Page 4, 9th January 1959

9th January 1959
Page 4
Page 4, 9th January 1959 — By Fr. Arthur McCormack, M.A.
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By Fr. Arthur McCormack, M.A.

Fr. Arthur McCormack, who for some months has been making special studies in this question, is here answering our request for a short, scientific answer to a problem that worries so many people. He himself was impelled to study the matter for himself as a result of the problems he encountered in his own pastoral work. Fr. McCormack, a Mill Hill Father, working in Liverpool, was for many years a missionary in Africa.

tween 1946 and 1954, food production had gone up by 26 per cent.

Yet, it does seem, at first sight, that the problem of overpopulation is more menacing in this century. In 1900, the population was estimated at 900 millions. By 1950. it was roughly 2.500 millions.

According to the very latest estimates, it will be at least 5,000 millions by A.D. 2000. And it seems that the increase will be the greatest in the underveloped countries. The population of Asian countries alone, by the beginning of the next century, will probably equal the present total population of the world.

Renewable land

HOWEVER, Professor Colin Clark has told us that the available land of the world, cultivated only according to present knowledge, could support ten times its present population.

The U.N. Population Committee summed qp as follows in 1953: " The danger of the world popu lation reaching the maximum that could be supported by the earth's resources seems remote in view of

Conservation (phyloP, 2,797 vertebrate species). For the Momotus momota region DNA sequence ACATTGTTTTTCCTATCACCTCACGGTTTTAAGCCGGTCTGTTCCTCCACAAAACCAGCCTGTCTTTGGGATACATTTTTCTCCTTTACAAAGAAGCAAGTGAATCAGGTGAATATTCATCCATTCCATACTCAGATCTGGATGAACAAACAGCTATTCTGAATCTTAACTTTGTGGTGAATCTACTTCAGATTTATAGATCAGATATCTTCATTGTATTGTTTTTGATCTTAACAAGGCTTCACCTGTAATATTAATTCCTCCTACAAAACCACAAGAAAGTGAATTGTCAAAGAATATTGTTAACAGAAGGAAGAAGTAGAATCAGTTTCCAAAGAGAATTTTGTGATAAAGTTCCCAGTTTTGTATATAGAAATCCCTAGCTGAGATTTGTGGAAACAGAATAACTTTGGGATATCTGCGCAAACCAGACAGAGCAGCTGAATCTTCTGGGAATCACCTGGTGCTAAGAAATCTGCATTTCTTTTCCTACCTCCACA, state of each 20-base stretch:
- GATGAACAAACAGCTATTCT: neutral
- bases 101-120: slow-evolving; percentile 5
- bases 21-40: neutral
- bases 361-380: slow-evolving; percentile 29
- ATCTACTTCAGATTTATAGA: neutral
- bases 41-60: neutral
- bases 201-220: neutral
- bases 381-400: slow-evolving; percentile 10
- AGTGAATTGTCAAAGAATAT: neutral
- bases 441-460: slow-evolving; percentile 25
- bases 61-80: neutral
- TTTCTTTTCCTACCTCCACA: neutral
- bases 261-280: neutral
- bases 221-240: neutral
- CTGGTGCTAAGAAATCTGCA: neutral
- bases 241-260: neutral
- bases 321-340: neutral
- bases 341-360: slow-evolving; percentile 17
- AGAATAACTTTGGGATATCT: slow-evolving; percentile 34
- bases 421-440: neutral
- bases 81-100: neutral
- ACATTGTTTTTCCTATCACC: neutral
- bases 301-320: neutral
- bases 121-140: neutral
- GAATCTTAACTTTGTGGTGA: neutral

the findings of this chapter . . it would be technically posaible to feed a very much larger population than thc world now holds."

In 1958, the same Committee reported that, in view of current scientific progress. conditional estimates. of the world population carrying capacity (5,000 millions to 16,000 millions) "would now have to be revised upwards".

The pessimists make the mistake of thinking of the Earth as if it were a coal mine which. once worked out, is finished.

But the Earth is not like that. Land is renewable. Erosion can be checked and its effects reversed by irrigation and scientific methods. Existing land can be made much more fruitful and even barren land can be reclaimed.

The very deserts can be made to blossom. There is. for example, a vast underground lake beneath the Sahara, which could be tapped to make the Sahara fertile again, as it was in 4000 a.c.

Increased efficiency

NEW methods of tillage can multiply agricultural yields. The use of fertilisers and the adoption of modem techniques of plant breeding can revolutionise farming in the underdeveloped countries, just as these very methods defeated the population scares in Western Europe in the 19th century.

Mechanical farming can not only increase food production on existing acres but can bring into use marginal land which otherwise could not be utilised.

And this is only a fraction of the possibilities of increased efficiency, greater use of available food and the use of new foods and new methods of food production, including the raising of crops without soil, which is already in commercial operation in the United States and other countries.